You may have heard ovulation is the main event of the cycle, but did you know you can experience cycles where ovulation is delayed or you don’t ovulate at all? This is called delayed ovulation or an anovulatory cycle, and it's more common than you might think!
The ovulation cycle
The entire hormonal cycle revolves around ovulation, and ovulation dictates the length of our cycle. From our period until ovulation, we are in what is called the follicular phase. The developing egg is growing and getting ready to be released at ovulation. The follicular phase is fluid and can change depending on life circumstances, stress or health change.
Even if you have a regular cycle, stress could potentially cause the follicular phase to be shorter or longer than what you are used to.
The time between ovulation and your next period is called the luteal phase. This phase of the cycle remains relatively stable for each individual from cycle to cycle. What this means is that once you ovulate, you can expect to get your period in the next 9-18 days. For example, if you usually have a 13 day luteal phase, you can expect it to be approximately 13 days from ovulation to your next period each cycle.
What happens in long cycle?
If the follicular phase is long or short, this will lengthen or shorten your entire cycle. A couple scenarios are possible in a long cycle:
- Delayed ovulation: You will eventually ovulate, and your follicular phase will be long.
- Anovulatory cycle: you will not ovulate but will eventually experience a withdrawal bleed, which is caused by a drop in estrogen and is not the same as a true menstruation.
This is why knowing your cycle can be so empowering, especially with irregular cycles. You may have an anovulatory cycle followed by what looks like a period, when it is just a withdrawal bleed. As you haven't ovulated before the withdrawal bleed, you can still ovulate at any point - including during a bleed - so the distinction is important.
You can find out if you are ovulating by tracking your fertility signs like basal body temperature and cervical mucus, and recording these signs on a fertility chart. Charts should then be evaluated using the rules of your chosen fertility awareness method.
Charts can help you learn both if and when you are ovulating, and you don't need a regular cycle in order to use a fertility awareness method. In fact if you have irregular cycles, I highly encourage you to track your fertility. This gives you more data you can bring to your healthcare provider.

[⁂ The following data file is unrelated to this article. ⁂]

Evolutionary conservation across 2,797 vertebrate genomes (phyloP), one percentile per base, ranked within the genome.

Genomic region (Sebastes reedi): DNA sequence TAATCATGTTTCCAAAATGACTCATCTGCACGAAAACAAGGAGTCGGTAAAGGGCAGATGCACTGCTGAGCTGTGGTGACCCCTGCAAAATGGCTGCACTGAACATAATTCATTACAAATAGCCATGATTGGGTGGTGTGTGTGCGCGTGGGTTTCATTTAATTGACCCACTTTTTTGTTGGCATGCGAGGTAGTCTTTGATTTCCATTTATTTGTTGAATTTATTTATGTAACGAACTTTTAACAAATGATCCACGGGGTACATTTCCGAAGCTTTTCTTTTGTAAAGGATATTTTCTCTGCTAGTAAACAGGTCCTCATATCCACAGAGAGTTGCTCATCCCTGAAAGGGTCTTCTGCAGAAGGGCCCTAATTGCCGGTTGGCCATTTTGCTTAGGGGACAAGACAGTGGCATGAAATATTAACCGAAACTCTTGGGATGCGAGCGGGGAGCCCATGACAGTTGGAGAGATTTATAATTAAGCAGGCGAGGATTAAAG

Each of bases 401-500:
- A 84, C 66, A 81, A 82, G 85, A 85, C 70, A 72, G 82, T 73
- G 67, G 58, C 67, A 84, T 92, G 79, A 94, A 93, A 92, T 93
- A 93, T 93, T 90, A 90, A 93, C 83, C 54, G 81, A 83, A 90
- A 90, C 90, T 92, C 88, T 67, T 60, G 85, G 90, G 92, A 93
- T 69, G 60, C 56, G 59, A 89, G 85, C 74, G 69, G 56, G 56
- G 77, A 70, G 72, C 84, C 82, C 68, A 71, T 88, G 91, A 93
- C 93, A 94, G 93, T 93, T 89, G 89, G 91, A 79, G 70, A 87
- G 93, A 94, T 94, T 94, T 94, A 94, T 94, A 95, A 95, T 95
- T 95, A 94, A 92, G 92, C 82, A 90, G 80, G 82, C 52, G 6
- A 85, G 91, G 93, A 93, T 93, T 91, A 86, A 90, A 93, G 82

What causes it?
Sometimes we can have cycles where it takes longer to ovulate, or where we don’t ovulate at all. Why does this happen? It can be due to a number of causes including:
- Coming off hormonal birth control
- Significant stress
It is also normal to experience an anovulatory cycle once or twice a year without reason for concern.
Learning to track your cycles when you’re experiencing irregularities can bring you some peace of mind. If you are struggling to conceive, you can use this information to time intercourse for when you are actually ovulating, as opposed to making a guess. If you’re trying to avoid pregnancy, you can spend less time worrying you may be pregnant.
What should I do?
If you’re frequently experiencing anovulatory cycles or cycles over 36 days long, seek support from a qualified hormonal health professional or your primary care provider. Your provider should listen to your concerns and support you in your situation. Have bloodwork done to assess your hormone levels, so you can address the root cause of the cycle irregularity. If a provider offers you hormonal birth control as a treatment for irregular cycles, you may want to look into finding another provider. Hormonal birth control will not fix the root cause of the imbalance causing the irregularity. It may restore what looks like a regular cycle, but it is not the same thing.
You can also support your body in other ways as you seek a potential treatment. One of the ways to do this is by reducing stress, a huge contributor to delayed ovulation and anovulatory cycles. When we are in a constant state of vigilance, ovulation is put on the backburner. Reducing stress tells your body it is safe to ovulate. You can reduce stress by prioritizing self care, moving your body, drinking water, eating nourishing meals, and living in line with your cycle.
Anovulatory cycles and delayed ovulation are normal every once in awhile unless they become more frequent. Life stress can be the cause of long cycles, but it may be a signal to look into potentially other hormone imbalance issues. If you're experiencing long cycles, seek support from a qualified hormonal health provider - you don't need to do it alone!